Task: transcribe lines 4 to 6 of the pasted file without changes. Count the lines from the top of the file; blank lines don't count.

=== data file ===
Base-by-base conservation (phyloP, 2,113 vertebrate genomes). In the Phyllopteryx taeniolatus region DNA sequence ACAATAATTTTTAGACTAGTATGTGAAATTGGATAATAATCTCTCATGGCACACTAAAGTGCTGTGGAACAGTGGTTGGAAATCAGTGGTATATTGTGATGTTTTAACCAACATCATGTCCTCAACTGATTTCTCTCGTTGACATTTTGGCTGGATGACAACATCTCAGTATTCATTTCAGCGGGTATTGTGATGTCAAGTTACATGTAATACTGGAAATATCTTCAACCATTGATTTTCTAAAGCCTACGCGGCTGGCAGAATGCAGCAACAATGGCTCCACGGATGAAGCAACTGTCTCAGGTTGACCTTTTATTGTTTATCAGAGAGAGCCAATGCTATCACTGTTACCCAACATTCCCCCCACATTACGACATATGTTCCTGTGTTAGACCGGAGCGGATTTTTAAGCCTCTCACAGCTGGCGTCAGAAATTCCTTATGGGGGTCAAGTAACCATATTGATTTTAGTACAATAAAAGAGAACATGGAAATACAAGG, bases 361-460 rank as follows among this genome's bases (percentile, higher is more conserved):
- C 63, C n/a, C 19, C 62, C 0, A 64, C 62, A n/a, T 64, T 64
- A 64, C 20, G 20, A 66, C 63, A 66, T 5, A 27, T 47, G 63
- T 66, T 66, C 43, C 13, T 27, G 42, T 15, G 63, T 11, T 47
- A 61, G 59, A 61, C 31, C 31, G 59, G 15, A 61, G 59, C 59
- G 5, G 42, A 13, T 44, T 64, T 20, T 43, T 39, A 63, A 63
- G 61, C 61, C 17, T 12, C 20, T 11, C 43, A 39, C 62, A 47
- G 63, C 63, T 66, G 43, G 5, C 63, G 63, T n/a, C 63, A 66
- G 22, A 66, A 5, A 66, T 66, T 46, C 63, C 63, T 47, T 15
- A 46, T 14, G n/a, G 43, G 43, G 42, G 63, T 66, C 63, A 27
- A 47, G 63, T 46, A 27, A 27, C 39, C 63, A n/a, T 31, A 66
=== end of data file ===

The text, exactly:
- T 66, T 66, C 43, C 13, T 27, G 42, T 15, G 63, T 11, T 47
- A 61, G 59, A 61, C 31, C 31, G 59, G 15, A 61, G 59, C 59
- G 5, G 42, A 13, T 44, T 64, T 20, T 43, T 39, A 63, A 63